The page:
This article was originally published by Schools Week on 16 March 2023 to celebrate British Science Week.

We know that schools in challenging circumstances often face substantial barriers when trying to inspire, engage and connect young people from underrepresented groups with science.

To help schools make science more accessible for all students, we provide a range of free initiatives and resources through our CREST Awards programme and annual British Science Week campaign, both funded by UK Research and Innovation (UKRI).

Here we speak to Niymet McCann, Head of Science at Regent High School in London, which supports a higher-than-average proportion of students eligible for Pupil Premium. Niymet tells us about how, in a difficult financial climate, she is making science more accessible for all students by making the most of available support and resources, including our CREST network for teachers in schools in challenging circumstances and our British Science Week Kick Start Grant.

Attribution - Niyment McCann, Head of Science, Regent High School

I have been a science teacher for many years now and have found the three biggest barriers to engagement with the subject are: representation, literacy and social background.

To fully engage and develop a love for a subject, you must feel included. Yet the lack of representation and diversity within the science curriculum can often stop students in their tracks. In addition to this challenge, the social and economic factors in a student’s life can lead to disadvantage in literacy skills and difficulties accessing resources and help at home. All these obstacles are exacerbated by the increasing financial pressures that schools and families face today.

As educators, we must understand these challenges and respond appropriately. We cannot only be teachers of our wonderful subject but teachers of literacy who engage with the whole school community, including parents and carers.

As an inner-city school serving a community of students from underrepresented backgrounds, it is incredibly important that we tackle representation head-on, diversify the curriculum and make science more inclusive.

Girl wearing hijab, white lab coat and goggle in a classroom, adding liquid to a beaker

Improving representation

The national curriculum focuses on discoveries by western scientists, often from white middle or upper-class backgrounds. This leaves many of our students feeling excluded and that science isn’t for someone ‘like them’. To combat this, we are explicitly teaching about scientists from ethnic minority backgrounds who have contributed to the field, detailing their research and scientific progress. This has helped our students relate to the learning and visualise a career in the field.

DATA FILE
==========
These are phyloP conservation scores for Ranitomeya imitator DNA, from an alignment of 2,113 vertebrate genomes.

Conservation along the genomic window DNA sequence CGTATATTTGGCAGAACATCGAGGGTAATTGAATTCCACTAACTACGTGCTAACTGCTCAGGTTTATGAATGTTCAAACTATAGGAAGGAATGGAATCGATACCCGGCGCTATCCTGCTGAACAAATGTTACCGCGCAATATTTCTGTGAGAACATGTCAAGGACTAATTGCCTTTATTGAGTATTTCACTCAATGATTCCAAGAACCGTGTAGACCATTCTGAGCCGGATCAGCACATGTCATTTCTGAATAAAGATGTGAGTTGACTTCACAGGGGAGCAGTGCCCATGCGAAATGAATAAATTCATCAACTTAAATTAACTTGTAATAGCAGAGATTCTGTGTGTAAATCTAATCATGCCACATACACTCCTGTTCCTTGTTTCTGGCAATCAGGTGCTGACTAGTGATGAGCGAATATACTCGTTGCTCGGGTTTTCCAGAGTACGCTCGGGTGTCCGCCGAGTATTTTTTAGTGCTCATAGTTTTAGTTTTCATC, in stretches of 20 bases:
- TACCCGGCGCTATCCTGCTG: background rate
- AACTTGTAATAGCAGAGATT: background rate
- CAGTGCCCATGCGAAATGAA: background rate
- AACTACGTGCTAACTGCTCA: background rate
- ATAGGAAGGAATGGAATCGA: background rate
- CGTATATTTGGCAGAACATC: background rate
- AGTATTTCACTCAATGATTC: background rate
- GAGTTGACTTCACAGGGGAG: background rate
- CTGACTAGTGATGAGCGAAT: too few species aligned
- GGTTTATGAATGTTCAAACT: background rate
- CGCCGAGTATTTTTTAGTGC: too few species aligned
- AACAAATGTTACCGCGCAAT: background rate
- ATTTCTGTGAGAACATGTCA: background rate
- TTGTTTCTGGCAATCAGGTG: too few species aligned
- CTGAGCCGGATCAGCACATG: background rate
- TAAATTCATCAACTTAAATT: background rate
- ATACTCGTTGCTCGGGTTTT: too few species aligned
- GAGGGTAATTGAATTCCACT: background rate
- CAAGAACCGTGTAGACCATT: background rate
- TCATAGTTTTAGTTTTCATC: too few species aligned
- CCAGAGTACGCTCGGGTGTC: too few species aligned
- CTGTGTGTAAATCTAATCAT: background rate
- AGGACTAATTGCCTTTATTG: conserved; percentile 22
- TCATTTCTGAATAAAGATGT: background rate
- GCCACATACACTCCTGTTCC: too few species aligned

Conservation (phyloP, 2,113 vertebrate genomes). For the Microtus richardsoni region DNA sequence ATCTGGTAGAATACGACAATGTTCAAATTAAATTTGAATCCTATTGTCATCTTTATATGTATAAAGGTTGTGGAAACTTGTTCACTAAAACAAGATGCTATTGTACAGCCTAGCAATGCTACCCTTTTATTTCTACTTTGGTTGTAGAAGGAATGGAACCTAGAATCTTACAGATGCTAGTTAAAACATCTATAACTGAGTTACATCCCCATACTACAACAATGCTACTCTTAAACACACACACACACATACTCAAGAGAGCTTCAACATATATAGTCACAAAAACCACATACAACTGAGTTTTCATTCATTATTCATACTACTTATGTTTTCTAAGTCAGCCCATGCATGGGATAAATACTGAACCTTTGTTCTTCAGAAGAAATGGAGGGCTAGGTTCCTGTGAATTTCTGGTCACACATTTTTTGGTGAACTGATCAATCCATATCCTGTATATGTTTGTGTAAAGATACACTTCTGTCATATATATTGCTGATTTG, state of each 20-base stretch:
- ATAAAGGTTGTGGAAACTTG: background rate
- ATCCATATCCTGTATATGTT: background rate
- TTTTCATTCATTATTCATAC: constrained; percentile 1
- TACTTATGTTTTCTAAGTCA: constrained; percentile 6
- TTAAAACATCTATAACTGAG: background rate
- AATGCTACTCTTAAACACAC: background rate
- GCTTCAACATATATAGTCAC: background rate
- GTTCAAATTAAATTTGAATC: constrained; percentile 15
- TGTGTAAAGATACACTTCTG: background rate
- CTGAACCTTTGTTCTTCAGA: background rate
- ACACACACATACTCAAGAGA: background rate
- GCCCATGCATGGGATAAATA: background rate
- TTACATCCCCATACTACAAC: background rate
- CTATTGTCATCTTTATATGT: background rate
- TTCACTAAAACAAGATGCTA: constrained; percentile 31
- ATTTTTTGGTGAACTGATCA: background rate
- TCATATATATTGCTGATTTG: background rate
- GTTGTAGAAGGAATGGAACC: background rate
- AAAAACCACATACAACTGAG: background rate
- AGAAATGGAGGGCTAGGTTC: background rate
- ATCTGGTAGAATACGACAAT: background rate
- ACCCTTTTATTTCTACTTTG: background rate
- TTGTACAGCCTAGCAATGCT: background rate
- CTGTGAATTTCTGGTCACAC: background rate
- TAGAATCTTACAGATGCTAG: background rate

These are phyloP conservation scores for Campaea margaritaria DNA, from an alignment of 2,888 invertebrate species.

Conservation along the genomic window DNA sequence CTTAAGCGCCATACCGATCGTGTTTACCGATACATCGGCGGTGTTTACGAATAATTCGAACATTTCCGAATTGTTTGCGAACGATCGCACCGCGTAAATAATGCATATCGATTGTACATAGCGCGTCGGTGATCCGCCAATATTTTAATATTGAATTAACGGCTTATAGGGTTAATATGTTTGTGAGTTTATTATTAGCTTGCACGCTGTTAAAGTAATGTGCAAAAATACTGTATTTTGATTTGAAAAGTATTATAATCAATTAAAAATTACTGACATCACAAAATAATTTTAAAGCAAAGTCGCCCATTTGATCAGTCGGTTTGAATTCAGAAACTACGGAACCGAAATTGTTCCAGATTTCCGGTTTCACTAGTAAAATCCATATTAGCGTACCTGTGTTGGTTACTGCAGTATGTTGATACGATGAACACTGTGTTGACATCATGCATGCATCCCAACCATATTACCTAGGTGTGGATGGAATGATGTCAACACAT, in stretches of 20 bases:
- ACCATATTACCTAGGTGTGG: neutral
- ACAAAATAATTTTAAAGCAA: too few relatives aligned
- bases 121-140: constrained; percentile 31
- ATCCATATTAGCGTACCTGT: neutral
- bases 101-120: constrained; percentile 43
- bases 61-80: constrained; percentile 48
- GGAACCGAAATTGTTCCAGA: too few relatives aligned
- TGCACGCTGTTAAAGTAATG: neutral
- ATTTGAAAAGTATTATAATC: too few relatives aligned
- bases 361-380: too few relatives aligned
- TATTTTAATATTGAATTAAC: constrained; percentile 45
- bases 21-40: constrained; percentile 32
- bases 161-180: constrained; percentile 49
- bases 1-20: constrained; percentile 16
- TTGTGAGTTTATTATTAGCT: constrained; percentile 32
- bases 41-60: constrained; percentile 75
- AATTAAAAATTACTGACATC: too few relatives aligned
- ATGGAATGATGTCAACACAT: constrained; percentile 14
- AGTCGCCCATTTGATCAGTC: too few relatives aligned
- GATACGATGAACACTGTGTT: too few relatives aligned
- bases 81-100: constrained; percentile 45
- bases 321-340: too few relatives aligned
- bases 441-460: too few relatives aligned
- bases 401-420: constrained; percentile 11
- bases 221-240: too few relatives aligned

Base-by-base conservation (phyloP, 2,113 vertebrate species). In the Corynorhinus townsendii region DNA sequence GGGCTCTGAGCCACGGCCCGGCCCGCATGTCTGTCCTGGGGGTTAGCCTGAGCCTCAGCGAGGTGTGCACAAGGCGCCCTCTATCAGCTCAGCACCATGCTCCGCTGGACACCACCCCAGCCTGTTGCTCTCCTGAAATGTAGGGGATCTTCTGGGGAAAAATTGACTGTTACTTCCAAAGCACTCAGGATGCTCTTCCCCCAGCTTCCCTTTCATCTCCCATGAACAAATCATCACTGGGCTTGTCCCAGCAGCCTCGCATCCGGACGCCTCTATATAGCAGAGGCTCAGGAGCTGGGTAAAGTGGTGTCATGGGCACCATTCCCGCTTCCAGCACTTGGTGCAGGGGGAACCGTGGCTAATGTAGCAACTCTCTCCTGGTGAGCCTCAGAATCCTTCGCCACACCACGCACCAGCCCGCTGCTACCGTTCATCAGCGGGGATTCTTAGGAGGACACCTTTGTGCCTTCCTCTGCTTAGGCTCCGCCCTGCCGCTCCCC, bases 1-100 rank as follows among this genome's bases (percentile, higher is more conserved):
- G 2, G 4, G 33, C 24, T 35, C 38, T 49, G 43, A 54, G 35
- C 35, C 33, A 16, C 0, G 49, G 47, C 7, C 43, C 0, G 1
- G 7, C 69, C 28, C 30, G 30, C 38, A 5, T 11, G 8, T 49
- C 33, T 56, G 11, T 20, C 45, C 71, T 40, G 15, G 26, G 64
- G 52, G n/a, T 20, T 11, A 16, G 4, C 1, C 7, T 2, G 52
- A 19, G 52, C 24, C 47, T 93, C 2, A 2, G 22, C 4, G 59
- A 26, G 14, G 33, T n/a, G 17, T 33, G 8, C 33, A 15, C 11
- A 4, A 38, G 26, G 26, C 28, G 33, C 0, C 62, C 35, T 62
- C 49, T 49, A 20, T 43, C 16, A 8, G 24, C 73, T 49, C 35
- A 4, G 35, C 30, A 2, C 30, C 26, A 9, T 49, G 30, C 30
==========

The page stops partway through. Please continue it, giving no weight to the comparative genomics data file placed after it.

Running extra-curricular activities also provides opportunities for students to see themselves in science. For example, our KS3 Science Club has proved highly popular and effective in developing curious and inquisitive students. Last year, students built Community Air Pollution Sensors (CAPS) to analyse pollution levels in their local area. It was such an engaging project that the framework has been implemented within our KS3 curriculum for all students to enjoy.

Making science relevant

In classroom practice and beyond, it is important that we bring student’s own experience to the table and get them connecting their learning to the wider world. This helps them situate science within their own context and recognise how it’s relevant to them.

For example, we applied and were awarded a British Science Week Kick Start Grant last year, which provides funding for schools in challenging circumstance to run inspiring STEM-related activities and projects. With this funding, we were able to take our Year 7 students to visit Kew Gardens – somewhere many of our students had never visited – and participate in a workshop.

We then challenged students to design a bio-diverse rooftop garden in class during British Science Week. The Kick Start Grant supported the purchase of gardening equipment and plants for the rooftop garden, ensuring that the work could continue beyond the project timeline. Our Gardening Club now meets every Thursday to maintain this wonderful space for everyone to enjoy.

Many of our students live in flats with little or no access to gardens and have limited funds to go on scientific and cultural excursions, so this trip and the design project have provided opportunities that otherwise would not be available. I would encourage any teachers in a similar context to explore the different grants and support available and take advantage where they can.

Watch our video: Regent High School's British Science Week project

Science on a budget

There are many cost saving strategies that my team has put in place, such as the use of high-quality online practical simulations to carry out investigations which may not be feasible in the classroom. We’ve also used videos from science documentaries to illustrate places which may not be accessible to our students and we prioritise ensuring that all students receive revision books and online materials to support home learning, removing any financial strain for parents.

Finally, we are also a member of the CREST Underrepresented Audiences (URA) Network, which provides us with free access to student-led project resources as well as opportunities to network with and learn best practice from schools in similar circumstances.

We are excited to continue celebrating diversity within science and finding high-impact, cost-effective ways to engage and excite our students. In the current cost of living crisis, well-supported teachers will always adapt – it is what we do best – however this takes time which is not a commodity in a busy school.

Find out more about our support for schools in challenging circumstances

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